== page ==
The trial judge filed a memorandum of opinion and entered a detailed decree with lengthy findings of fact. Among these findings he concluded that the subject property is oriented to Saunders and Deerfield Road and "takes its character from the non-residential uses to the west and south, i.e., the Golf Club and the very substantial development of Baxter Laboratories about one-fourth of a mile south of Plaintiffs' property." He also found "That Plaintiffs' said property is not suitable for single-family residence use, but is suitable for development with a convenience center as proposed, and such proposed use would be its highest and best use and would be a reasonable use of the property * * *." He further found that by reason of the restrictions in the zoning ordinance the market value of plaintiffs' property had been greatly reduced and that there was no reasonable basis in the public welfare requiring the resulting loss.
In determining whether the presumption of the validity of the zoning ordinance has been overcome by clear and convincing evidence showing that it is unreasonable and unrelated to the public health, safety and welfare, we apply traditional zoning standards.
We will not restate the well-established principles by which zoning cases are to be determined. (But see, e.g., Chicago Title Trust Co. v. Village of Wilmette (1963), 27 Ill.2d 116, 123-24; Atkins v. County of Cook (1960), 18 Ill.2d 287, 293; La Salle National Bank v. County of Cook (1957), 12 Ill.2d 40, 46.) It has also been repeatedly stated that no one factor is controlling and that each case must be judged on its own facts and circumstances. La Salle National Bank v. Village of Harwood Heights (1971), 2 Ill. App.3d 1040, 1046.
• 3 From our review of the record, it appears that the subject property takes its character from the nonresidential uses to the west and south (the Thorngate Golf Course and the Baxter Laboratories) and the highly traveled intersection of Saunders and Deerfield Roads, rather than the residential uses to the north where the properties face away from the intersection. There is credible evidence which supports the finding of the court that the values of nearby properties would not be diminished appreciably by the proposed change in the zoning restriction. And a substantial part of the trial testimony indicates that the property is not suitable for residential purposes. (See Chicago Title Trust Co. v. Village of Wilmette (1963), 27 Ill.2d 116, 125; Hoekstra v. City of Wheaton (1975), 25 Ill. App.3d 794, 799; Stalzer v. Village of Matteson (1973), 14 Ill. App.3d 891, 902.) Moreover the law does not require that plaintiffs prove that their property is totally unsuitable for single-family residential purposes. It is sufficient that they suffer a substantial decrease in value from a classification which bears no substantial relation to the public welfare. ( Atkins v. County of Cook (1960), 18 Ill.2d 287, 297; Tomasek v. City of Des Plaines (1975), 26 Ill. App.3d 586, 593; Bass v. City of Joliet (1973), 10 Ill. App.3d 860, 870; La Salle National Bank v. Village of Harwood Heights (1971), 2 Ill. App.3d 1040, 1048.) Here there is substantial testimony indicating that little public gain will result from upholding the present residential restriction on the subject property and that the construction of the proposed commercial convenience center would, moreover, fulfill a specific local need.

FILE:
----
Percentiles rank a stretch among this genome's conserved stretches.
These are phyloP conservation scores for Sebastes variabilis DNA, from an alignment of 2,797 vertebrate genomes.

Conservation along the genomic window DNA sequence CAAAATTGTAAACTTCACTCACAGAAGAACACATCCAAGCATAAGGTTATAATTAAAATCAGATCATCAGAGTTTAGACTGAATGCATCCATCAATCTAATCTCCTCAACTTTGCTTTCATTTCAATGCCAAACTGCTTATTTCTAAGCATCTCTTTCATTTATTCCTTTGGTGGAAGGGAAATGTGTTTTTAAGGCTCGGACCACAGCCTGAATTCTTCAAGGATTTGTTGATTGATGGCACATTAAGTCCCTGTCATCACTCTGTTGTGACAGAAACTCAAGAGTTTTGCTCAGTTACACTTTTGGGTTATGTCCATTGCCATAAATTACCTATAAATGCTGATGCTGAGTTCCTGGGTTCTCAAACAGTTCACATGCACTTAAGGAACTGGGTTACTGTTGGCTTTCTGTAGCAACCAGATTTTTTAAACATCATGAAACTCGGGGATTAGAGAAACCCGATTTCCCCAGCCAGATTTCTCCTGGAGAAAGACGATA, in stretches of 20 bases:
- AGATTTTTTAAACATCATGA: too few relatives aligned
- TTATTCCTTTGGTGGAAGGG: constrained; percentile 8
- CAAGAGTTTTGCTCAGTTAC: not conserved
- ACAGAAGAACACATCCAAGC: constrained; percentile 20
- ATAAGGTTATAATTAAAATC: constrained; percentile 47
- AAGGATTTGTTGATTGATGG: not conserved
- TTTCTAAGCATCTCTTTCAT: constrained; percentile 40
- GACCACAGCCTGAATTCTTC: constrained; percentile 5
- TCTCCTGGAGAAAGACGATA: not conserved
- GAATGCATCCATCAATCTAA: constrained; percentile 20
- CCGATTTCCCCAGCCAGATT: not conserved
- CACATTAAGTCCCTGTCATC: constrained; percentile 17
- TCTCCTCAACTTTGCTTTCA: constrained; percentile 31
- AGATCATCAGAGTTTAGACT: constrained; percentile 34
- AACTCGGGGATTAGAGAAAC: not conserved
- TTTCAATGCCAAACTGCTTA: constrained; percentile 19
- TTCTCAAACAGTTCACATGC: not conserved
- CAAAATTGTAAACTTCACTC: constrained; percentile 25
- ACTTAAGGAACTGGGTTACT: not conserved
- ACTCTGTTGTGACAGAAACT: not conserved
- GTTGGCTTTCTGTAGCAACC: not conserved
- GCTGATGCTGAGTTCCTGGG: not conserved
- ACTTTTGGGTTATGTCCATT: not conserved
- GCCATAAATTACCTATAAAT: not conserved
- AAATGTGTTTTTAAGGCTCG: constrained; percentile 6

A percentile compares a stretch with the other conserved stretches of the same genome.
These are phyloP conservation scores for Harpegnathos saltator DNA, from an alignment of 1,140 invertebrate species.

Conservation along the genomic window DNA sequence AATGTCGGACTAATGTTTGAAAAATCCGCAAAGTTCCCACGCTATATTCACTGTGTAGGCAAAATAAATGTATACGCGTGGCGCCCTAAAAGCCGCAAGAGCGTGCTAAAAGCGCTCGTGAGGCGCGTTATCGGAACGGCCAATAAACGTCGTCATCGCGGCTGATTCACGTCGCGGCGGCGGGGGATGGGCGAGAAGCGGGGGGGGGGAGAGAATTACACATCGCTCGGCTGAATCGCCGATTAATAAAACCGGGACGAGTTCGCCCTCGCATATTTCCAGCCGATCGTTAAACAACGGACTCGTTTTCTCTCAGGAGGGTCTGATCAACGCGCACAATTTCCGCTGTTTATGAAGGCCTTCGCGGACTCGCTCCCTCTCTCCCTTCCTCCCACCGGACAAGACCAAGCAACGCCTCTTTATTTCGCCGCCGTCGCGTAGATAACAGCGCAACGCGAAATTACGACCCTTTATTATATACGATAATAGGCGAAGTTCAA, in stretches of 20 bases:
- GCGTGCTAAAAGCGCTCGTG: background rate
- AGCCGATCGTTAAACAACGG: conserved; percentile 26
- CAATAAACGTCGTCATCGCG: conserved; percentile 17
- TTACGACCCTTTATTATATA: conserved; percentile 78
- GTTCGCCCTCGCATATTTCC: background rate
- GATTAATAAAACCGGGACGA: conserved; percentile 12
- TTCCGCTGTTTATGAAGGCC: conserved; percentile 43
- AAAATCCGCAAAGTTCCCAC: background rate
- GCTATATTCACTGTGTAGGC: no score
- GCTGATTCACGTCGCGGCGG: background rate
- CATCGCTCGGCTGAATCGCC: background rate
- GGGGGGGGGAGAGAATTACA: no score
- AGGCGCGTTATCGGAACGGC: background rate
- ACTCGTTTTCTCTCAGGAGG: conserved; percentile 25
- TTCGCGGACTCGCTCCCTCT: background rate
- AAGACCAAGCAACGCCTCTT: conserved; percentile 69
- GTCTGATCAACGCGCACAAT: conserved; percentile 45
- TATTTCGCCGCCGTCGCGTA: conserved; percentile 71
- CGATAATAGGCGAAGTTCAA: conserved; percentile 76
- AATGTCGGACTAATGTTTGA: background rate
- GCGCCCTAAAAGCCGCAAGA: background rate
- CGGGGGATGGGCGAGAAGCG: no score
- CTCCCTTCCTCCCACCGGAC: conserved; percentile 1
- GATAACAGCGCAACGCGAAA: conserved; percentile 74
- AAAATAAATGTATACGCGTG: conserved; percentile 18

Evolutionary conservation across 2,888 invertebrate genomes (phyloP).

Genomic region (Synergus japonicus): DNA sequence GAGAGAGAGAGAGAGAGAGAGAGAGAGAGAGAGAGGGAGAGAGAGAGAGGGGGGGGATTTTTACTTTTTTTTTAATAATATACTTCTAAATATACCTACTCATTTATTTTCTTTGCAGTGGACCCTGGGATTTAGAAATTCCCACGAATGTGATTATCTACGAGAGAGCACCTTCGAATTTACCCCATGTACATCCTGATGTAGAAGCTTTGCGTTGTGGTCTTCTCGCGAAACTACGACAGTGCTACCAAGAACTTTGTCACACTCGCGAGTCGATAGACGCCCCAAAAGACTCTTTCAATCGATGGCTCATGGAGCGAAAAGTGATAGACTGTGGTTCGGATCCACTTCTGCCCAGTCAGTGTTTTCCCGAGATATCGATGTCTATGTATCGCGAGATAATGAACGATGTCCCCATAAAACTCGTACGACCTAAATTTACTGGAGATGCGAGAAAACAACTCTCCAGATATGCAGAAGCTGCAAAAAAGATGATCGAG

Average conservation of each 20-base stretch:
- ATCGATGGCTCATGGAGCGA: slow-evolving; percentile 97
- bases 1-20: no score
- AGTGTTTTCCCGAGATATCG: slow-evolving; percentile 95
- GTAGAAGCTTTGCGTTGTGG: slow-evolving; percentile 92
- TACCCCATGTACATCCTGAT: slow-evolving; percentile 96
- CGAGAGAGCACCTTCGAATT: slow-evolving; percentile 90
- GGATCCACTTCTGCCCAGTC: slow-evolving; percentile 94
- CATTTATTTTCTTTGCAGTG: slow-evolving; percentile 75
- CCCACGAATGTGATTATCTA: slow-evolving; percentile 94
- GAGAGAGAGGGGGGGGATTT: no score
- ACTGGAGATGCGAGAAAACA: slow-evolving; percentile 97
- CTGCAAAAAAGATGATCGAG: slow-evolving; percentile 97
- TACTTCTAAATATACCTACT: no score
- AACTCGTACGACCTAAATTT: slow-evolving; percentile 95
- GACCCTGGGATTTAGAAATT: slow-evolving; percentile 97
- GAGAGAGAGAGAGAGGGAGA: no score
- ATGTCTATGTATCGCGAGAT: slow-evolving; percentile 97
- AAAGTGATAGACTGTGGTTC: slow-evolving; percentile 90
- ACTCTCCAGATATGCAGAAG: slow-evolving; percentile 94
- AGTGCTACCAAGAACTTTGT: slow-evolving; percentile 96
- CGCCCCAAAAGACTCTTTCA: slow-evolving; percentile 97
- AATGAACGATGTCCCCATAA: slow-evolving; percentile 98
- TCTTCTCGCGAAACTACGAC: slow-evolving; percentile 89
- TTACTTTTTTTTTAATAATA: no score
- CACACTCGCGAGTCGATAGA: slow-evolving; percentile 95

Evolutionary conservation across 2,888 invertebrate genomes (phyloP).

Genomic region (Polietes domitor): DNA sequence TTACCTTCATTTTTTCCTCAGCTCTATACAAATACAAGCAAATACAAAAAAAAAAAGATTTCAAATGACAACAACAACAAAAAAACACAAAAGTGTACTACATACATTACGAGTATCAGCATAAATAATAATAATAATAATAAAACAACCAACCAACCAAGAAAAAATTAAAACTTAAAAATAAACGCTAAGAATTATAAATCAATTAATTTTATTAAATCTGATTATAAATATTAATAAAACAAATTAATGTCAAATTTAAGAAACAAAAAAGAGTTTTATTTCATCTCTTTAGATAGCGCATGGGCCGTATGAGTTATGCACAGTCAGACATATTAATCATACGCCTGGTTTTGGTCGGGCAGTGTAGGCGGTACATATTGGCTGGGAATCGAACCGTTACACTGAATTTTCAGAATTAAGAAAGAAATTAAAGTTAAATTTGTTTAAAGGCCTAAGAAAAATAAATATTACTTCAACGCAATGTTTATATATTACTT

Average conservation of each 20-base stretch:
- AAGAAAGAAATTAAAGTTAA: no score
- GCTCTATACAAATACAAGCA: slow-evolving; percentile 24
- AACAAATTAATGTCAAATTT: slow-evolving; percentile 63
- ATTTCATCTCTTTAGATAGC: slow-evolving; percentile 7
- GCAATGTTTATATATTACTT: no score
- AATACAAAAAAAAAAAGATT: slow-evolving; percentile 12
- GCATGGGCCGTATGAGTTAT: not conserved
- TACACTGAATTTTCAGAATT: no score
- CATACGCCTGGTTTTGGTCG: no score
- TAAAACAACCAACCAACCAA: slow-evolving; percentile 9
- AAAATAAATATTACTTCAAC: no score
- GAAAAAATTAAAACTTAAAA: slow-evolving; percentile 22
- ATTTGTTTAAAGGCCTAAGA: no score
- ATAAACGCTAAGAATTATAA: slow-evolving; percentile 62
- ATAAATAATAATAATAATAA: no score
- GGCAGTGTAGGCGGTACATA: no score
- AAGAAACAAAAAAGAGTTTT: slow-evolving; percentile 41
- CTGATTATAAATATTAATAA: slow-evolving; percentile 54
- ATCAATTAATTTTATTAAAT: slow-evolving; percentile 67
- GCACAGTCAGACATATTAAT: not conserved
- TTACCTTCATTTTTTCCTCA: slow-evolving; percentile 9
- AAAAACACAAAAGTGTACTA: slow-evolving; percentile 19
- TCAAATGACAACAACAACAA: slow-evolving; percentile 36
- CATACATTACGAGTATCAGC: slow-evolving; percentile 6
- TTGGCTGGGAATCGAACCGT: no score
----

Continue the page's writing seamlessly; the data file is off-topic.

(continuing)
As a corollary, it is also reasonable to conclude that a convenience center is less objectionable than a dog kennel, two of which are presently located in the vicinity of the subject property. See First National Bank Trust Co. v. County of Cook (1958), 15 Ill.2d 26, 32.
• 4 While the fact that the property is worth more for commercial purposes than for residential is not in itself a controlling factor, the record supports the finding that the severe financial hardship imposed upon the plaintiffs far outweighs the small gain which the public would have by the maintenance of the zoning restriction. In such circumstances there is no valid basis for the exercise of the police power. See Pioneer Trust Savings Bank v. County of McHenry (1968), 41 Ill.2d 77; Tillitson v. City of Urbana (1963), 29 Ill.2d 22, 27; Chicago Title Trust Co. v. Co. of Du Page (1973), 12 Ill. App.3d 386, 389; Fiore v. City of Highland Park (1966), 76 Ill. App.2d 62, 74.
• 5 Because of the conflicts in testimony common in zoning cases, the credibility of the witnesses is of great importance. Accordingly, in a trial without a jury the trial judge is in a superior position to determine the weight to be accorded the testimony and his finding should not be disturbed unless contrary to the manifest weight of the evidence. ( Atkins v. County of Cook (1960), 18 Ill.2d 287, 297; Bass v. City of Joliet, 10 Ill. App.3d 860, 870.) We cannot say that the findings of the trial judge are against the manifest weight of the evidence and we therefore must affirm the judgment.
GUILD and HALLETT, JJ., concur.